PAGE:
EDP Sciences
Free Access
Issue
A&A
Volume 549, January 2013
Article Number A53
Number of page(s) 28
Section Interstellar and circumstellar matter
DOI https://doi.org/10.1051/0004-6361/201219526
Published online 18 December 2012

Online material

Appendix A: CO spectra towards the IRDCs

thumbnail Fig. A.1

The mean 13CO spectra of the IRDCs of our sample. The spectra have been averaged over the AV > 7 mag box (see Sect. 3.2 for the detailed definition). The dotted vertical lines indicate the velocity interval chosen to represent the cloud. The red line shows a fit of a Gaussian to this velocity interval. The blue line shows another Gaussian fit, performed over the interval vpeak − 1.5σ,vpeak = 1.5σ where σ is the dispersion from the first Gaussian fit. The dispersions are shown in the panels. The third dispersion value, σd gives the standard deviation of the data within the chosen velocity interval.

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thumbnail Fig. A.2

The same as Fig. A.1, but the spectra have been averaged over the Simon et al. (2006) ellipsoids (see Sect.3.2 for the detailed definition).

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thumbnail Fig. B.1

High-dynamic-range column density map of the cloud A, derived using a combination of MIR and NIR data. The green circle shows the largest ellipse from the Simon et al. (2006) catalog in the region. The white box outlines the region which was used alongside with the AV = 7 mag contour to define the region that is included in the analyses presented in Sect. 4. The contours are drawn at AV =  [7,40]  mag. The scale bar shows the physical scale assuming the distance as given in Table 1.

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thumbnail Fig. B.2

Same as Fig. B.1, but for the cloud B.

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thumbnail Fig. B.3

Same as Fig. B.1, but for the cloud C.

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thumbnail Fig. B.4

Same as Fig. B.1, but for the cloud D. The rectangular empty area results from missing NIR data.

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thumbnail Fig. B.5

Same as Fig. B.1, but for the cloud E.

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thumbnail Fig. B.6

Same as Fig. B.1, but for the cloud F. The areas of missing data (marked with zeros) result from strong MIR nebulosity that hinders the MIR mapping technique.

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thumbnail Fig. B.7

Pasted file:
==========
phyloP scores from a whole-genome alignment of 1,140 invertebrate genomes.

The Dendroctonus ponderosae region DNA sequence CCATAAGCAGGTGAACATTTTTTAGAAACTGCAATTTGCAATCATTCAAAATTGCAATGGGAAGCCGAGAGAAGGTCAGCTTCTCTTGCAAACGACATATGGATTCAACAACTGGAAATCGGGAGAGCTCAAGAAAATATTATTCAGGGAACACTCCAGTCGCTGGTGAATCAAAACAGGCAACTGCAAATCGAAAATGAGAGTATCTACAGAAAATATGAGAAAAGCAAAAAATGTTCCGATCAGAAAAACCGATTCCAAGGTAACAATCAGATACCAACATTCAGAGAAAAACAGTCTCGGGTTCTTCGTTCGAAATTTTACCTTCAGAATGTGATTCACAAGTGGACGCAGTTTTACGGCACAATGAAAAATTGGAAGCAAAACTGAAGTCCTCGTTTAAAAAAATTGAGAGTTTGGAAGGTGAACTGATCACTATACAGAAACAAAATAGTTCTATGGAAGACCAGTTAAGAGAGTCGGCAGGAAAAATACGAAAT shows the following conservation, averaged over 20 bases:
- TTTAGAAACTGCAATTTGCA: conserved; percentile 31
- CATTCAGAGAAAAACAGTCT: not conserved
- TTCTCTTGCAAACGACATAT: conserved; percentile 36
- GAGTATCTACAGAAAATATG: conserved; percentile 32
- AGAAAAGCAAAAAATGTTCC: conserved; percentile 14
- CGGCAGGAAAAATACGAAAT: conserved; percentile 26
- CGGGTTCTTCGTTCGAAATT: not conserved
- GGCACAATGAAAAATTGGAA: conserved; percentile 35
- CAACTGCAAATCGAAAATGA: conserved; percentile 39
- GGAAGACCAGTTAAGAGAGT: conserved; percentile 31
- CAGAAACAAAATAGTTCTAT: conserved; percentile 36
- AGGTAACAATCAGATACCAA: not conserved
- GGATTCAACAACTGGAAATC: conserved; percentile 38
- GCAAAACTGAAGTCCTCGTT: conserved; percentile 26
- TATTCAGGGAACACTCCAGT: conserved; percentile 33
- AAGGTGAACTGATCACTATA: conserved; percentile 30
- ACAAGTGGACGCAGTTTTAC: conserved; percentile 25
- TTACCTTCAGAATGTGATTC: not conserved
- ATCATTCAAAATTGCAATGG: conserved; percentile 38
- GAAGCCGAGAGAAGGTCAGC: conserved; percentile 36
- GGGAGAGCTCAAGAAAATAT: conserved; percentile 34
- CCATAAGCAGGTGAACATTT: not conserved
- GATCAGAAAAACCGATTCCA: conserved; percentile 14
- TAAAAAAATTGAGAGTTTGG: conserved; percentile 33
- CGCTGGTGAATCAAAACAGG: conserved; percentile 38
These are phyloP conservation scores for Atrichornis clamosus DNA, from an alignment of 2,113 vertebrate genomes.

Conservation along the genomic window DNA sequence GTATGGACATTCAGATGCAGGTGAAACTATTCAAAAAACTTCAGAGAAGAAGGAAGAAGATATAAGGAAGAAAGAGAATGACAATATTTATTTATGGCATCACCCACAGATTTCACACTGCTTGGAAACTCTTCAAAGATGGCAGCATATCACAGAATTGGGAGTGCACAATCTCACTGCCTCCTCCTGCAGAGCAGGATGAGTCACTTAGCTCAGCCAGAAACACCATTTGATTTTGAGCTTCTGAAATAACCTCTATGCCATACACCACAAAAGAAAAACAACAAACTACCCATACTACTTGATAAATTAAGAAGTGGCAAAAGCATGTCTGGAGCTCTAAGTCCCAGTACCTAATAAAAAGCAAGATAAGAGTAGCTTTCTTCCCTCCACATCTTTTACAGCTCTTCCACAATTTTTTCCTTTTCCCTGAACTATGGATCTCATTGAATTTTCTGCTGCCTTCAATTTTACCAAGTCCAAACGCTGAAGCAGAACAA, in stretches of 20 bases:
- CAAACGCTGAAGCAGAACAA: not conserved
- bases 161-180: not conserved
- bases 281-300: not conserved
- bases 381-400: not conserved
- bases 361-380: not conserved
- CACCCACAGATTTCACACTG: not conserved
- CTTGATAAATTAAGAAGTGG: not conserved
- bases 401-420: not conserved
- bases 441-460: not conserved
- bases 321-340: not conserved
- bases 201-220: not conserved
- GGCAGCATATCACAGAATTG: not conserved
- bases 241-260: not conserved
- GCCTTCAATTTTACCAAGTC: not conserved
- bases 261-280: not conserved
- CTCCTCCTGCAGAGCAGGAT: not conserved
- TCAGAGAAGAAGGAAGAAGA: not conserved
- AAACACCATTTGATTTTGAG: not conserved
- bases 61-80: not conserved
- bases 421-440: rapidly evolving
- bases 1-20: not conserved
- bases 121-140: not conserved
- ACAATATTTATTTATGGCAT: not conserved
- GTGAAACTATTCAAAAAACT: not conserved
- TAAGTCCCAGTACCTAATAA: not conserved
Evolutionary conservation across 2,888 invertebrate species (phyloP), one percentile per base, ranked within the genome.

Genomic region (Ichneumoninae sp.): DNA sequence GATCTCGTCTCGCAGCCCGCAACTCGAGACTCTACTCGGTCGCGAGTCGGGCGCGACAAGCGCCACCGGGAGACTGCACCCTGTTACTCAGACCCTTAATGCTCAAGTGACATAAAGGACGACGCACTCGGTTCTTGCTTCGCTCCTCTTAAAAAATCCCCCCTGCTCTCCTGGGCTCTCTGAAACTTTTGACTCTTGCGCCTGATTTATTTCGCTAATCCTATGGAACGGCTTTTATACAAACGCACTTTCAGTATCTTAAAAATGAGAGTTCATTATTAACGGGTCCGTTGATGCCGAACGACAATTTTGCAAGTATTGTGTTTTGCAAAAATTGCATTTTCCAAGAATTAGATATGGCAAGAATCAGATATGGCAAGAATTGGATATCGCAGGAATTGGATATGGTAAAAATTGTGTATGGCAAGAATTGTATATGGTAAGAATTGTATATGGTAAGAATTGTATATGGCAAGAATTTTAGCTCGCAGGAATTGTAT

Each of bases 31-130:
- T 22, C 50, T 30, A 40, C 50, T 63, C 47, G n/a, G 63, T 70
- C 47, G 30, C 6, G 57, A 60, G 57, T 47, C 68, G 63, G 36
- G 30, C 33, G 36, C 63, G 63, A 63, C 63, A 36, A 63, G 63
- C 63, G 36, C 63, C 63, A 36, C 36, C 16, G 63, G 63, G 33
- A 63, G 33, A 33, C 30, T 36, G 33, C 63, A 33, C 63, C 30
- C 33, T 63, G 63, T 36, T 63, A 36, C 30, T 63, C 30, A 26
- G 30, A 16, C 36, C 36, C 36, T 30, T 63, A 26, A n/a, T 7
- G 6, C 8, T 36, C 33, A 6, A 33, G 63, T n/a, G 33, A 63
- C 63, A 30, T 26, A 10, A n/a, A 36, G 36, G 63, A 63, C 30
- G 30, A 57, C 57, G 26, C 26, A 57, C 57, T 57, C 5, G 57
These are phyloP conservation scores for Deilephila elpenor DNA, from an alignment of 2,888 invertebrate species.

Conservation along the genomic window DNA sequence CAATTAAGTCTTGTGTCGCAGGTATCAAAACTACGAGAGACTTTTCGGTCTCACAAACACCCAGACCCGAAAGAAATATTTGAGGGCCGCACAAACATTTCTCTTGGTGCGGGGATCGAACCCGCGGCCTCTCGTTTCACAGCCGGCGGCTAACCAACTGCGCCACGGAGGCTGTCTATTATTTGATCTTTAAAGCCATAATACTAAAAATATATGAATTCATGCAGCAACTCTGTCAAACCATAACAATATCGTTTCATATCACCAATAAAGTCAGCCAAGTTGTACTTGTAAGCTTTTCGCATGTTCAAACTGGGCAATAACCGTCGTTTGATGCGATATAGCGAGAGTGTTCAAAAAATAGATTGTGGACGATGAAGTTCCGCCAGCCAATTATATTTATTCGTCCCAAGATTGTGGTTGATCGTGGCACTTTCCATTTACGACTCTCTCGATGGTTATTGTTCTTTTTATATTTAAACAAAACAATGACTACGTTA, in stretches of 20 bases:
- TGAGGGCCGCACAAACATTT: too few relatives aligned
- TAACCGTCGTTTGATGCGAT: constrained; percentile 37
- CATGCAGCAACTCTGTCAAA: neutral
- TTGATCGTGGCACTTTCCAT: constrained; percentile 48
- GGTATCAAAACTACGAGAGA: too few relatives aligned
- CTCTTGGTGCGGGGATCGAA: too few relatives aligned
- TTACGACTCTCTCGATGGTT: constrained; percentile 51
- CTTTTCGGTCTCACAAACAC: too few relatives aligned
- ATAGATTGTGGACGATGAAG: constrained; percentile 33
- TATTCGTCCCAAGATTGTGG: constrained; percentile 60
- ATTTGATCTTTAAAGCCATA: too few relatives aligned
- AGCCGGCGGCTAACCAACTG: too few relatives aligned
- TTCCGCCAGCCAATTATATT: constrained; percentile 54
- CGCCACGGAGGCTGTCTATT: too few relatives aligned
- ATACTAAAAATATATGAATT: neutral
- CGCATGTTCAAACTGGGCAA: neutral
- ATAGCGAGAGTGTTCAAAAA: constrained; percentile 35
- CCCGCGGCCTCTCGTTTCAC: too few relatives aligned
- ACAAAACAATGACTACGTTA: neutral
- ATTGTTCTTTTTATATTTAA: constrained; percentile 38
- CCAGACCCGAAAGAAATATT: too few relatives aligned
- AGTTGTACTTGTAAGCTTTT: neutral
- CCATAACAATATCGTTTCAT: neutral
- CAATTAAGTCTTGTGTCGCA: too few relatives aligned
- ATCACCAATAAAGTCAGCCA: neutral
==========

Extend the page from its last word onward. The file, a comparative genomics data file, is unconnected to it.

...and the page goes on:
Same as Fig. B.1, but for the cloud G.

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thumbnail Fig. B.8

Same as Fig. B.1, but for the cloud H.

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thumbnail Fig. B.9

Same as Fig. B.1, but for the cloud I. The areas of missing data (marked with zeros) result from strong MIR nebulosity that hinders the MIR mapping technique.

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thumbnail Fig. B.10

Same as Fig. B.1, but for the cloud J. The areas of missing data (marked with zeros) result from strong MIR nebulosity that hinders the MIR mapping technique.

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Appendix C: Response of the technique to changes of the opacity-law

thumbnail Fig. C.1

Response of the column densities derived using the combined NIR+MIR technique to the adopted NIR-to-MIR opacity-law. The curves show the ratio of column densities derived with alternative opacity-laws () to the one adopted in this paper (). The curves were calculated by keeping the NIR opacity fixed and by changing the relative MIR opacity. The solid blue, green, and red curves show the case in which the true opacity-law is 15%, 30%, and 60% higher than the adopted value (). The dashed curves show the corresponding curves for the cases in which the ratio is lower. At AV ≲ 10 mag the technique relies dominantly on the NIR data, and therefore the changes in MIR opacity do not greatly affect the column density. The large-scale background component that is filtered out by the MIR data (and assumed to be recovered by the NIR data) has its maximum at AV = 10−20 mag. Thus, at that range there is a transition from NIR-dominated to MIR-dominated regime. Finally at AV ≳ 20 mag the large-scale column density component starts to be small compared to the total column density, and thus the ratio approaches the value by which the original opacity law was modified (i.e., factors 1.15, 1.3, and 1.6). At extinctions lower than the 10 mag threshold value, there is a small bias in the extinctions. It is caused by the fact that the background correction value (see Sect. 3.1) for some pixels can result from interpolation from neighboring pixels instead of from the difference of the NIR and MIR extinctions. The pixels for which this interpolation is performed are not necessarily the same in the cases where n = 1 and n ≠ 1.

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© ESO, 2012

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